Digital commerce has transformed various industries, and healthcare is no exception. As the global population ages and people take a greater interest in healthy lifestyles, we’ll also see more demand for accessible goods and services in the medical sphere. Medical eCommerce opportunities extend beyond selling pharmaceutical products online and include medical supplies, devices, and technology.
According to Global Market Insights, the digital health market size exceeded $106 billion USD in 2019 and is set to grow 28.5% CAGR between 2020 and 2026. A growing number of smartphone users and internet penetration across the globe will be key factors driving the market growth. Businesses like Doctors on Demands, and the rise of medical marketplaces such as MDSave and MyMedicare will increase selection, promote price transparency, and improve the customer experience.
However, medical eCommerce is not without its challenges. It’s difficult to apply eCommerce to products and services associated with people’s medical histories. Due to the industry’s highly regulated nature, medical eCommerce may not be getting the same attention as other industries.
In this post, we’ll explore some of the trends and challenges to keep in mind when exploring healthcare digital commerce opportunities.
ECommerce Trends and Challenges in the Medical Industry
Health eCommerce is more than just creating online shops or marketplaces for medical devices. Digital trends in product design, AI, connectivity, and big data will impact everything from research and design to manufacturing, distribution, and fulfillment.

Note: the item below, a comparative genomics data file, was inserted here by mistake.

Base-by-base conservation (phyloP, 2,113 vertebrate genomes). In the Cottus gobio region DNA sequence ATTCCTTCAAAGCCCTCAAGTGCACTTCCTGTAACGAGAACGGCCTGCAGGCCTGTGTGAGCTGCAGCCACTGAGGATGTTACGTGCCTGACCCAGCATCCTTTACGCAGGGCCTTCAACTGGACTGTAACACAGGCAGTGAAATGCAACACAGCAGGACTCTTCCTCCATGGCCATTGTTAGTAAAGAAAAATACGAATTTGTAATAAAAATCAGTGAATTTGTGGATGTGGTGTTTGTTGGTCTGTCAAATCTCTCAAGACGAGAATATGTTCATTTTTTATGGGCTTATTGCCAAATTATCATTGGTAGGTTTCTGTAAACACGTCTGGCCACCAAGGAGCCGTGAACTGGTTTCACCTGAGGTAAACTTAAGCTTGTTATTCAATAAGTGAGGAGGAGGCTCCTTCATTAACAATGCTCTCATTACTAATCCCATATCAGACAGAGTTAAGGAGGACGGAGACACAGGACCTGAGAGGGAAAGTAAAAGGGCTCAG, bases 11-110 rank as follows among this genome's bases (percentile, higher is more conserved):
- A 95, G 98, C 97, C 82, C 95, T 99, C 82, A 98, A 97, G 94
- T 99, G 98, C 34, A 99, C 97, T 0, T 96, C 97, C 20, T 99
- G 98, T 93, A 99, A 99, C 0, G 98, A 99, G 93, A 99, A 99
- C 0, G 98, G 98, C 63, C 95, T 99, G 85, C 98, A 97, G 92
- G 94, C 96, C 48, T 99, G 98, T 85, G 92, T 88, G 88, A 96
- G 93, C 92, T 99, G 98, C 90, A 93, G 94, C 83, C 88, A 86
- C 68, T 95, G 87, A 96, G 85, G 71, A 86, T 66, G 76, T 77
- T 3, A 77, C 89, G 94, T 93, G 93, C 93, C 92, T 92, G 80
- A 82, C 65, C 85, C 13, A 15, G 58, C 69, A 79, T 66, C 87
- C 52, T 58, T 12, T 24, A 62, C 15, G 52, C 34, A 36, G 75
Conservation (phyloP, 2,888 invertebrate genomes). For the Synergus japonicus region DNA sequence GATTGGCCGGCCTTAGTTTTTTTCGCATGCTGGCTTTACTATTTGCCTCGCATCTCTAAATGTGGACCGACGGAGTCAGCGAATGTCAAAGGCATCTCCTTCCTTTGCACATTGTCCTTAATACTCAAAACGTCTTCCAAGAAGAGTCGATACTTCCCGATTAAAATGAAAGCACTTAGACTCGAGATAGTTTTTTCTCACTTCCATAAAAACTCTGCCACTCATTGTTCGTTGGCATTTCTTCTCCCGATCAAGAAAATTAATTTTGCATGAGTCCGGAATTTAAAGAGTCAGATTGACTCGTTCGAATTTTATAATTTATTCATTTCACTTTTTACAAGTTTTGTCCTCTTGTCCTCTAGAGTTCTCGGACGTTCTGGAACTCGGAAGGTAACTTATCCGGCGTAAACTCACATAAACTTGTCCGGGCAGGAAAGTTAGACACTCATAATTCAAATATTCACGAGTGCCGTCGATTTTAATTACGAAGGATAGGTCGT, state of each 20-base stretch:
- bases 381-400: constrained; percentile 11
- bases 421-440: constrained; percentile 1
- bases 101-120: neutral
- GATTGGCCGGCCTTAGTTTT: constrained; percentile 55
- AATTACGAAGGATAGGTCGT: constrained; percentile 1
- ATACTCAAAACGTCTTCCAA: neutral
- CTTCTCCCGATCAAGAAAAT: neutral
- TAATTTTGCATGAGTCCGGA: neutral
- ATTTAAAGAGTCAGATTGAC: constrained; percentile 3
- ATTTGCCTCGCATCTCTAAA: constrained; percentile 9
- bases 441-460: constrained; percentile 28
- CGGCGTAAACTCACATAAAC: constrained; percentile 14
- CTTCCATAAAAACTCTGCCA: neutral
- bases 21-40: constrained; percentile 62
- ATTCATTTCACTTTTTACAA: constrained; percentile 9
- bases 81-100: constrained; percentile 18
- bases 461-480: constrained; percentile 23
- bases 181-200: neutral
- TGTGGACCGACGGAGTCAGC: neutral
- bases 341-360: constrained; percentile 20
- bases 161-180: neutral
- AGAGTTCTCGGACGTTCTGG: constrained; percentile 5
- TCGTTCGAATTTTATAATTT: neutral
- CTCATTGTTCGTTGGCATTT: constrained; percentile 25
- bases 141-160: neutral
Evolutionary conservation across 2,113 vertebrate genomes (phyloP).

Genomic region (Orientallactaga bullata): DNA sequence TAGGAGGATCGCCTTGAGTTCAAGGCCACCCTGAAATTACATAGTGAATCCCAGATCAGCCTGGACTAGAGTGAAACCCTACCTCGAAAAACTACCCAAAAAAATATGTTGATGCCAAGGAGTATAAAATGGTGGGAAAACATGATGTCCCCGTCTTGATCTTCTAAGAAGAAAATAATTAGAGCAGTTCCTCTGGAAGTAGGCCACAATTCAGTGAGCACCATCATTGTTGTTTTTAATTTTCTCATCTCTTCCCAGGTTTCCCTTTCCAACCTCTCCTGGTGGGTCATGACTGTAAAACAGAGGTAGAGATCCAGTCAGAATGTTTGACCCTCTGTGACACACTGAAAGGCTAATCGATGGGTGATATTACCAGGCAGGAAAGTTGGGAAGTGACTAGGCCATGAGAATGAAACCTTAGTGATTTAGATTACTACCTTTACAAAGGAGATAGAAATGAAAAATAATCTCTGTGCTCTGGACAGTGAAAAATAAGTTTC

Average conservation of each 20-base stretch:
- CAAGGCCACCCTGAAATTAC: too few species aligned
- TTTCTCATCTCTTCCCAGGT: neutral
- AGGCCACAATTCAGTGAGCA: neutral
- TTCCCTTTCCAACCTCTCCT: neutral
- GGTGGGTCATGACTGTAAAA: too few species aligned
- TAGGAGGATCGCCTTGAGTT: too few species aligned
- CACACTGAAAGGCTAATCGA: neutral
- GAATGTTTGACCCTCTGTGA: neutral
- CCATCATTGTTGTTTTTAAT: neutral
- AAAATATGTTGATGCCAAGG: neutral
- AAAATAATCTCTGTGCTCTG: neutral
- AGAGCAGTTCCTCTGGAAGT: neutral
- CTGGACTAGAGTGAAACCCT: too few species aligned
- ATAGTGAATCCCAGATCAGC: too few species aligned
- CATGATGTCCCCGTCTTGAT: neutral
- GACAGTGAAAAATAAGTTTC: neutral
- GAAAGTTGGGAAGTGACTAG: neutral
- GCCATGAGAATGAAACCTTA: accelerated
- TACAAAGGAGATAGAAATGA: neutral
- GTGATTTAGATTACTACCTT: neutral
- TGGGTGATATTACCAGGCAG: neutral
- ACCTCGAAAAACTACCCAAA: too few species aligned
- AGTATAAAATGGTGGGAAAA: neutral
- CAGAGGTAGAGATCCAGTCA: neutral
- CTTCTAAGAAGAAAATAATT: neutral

Facilities expect to quickly order and reorder medical supplies, devices and have them delivered on time. Healthcare practitioners look to diversify and re-risk supply chains and increase the security of shipping medication, samples, and biological material. Customers demand more convenience and less friction – they already expect easy online experiences whether purchasing medicines, medical services, or engaging in teleservices.
Hospitals, medical institutions, and healthcare services must adapt to changing technology trends and the new demands of increasingly digital users. At the same time, the health industry is massive and faces many challenges – from cultural to regulatory in nature. Let’s explore these challenges in greater detail.
Slow adoption among senior populations
Older populations tend to use healthcare products and services the most, but many remain skeptical of technology or unwilling to use it. Changing usual doctors and routines and keeping up with trends is difficult for them. They’re less likely to perform research independently and likely to turn to friends and family members for advice. As such, brands can use digital channels to market to younger individuals in the hopes they’ll relay information to parents and grandparents.
Adoption within the healthcare industry
Lack of efficiency, price transparency, difficulty of access plague many health services to this day. According to research by McKinsey, organizational culture and ineffective industry practices are some of the top challenges to digital adoption in healthcare. Depending on the area of business, innovators may experience resistance from all sides. Leaders must drive education across their organization, communicate benefits, and address resistance before implementing eCommerce technologies.